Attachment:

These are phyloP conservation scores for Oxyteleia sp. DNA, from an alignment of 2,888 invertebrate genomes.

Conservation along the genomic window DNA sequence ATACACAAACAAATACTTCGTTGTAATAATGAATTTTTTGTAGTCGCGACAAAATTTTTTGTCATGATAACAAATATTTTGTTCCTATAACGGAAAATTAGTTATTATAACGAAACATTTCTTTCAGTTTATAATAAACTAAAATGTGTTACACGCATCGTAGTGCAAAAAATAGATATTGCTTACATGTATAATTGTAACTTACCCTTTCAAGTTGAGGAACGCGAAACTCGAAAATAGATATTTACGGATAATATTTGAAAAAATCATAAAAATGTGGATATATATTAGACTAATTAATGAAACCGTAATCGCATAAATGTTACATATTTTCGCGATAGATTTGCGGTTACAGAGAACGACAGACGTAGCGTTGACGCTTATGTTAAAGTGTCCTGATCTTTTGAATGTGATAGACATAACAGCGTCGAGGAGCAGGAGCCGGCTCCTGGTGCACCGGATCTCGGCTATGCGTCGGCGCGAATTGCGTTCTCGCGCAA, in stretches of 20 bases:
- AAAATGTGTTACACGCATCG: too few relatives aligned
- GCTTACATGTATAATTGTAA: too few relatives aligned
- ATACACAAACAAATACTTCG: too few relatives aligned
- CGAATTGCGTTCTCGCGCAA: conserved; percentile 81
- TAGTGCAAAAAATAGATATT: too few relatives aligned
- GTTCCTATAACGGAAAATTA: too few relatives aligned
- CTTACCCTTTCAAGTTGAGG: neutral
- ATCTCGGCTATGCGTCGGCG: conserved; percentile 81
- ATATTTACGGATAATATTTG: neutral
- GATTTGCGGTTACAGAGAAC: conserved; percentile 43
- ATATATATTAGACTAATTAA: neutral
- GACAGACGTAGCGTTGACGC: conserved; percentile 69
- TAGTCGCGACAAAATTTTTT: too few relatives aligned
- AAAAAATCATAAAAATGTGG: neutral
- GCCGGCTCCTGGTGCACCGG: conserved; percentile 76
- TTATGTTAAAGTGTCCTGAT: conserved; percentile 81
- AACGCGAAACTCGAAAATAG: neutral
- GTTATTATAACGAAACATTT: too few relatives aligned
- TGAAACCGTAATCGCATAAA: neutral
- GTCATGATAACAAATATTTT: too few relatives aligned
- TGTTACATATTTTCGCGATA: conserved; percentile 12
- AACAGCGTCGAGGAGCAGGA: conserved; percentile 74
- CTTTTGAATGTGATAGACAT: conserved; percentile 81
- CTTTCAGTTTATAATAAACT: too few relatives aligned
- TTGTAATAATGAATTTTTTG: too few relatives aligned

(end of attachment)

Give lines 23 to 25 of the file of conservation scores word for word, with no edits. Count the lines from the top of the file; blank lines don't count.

- TGTTACATATTTTCGCGATA: conserved; percentile 12
- AACAGCGTCGAGGAGCAGGA: conserved; percentile 74
- CTTTTGAATGTGATAGACAT: conserved; percentile 81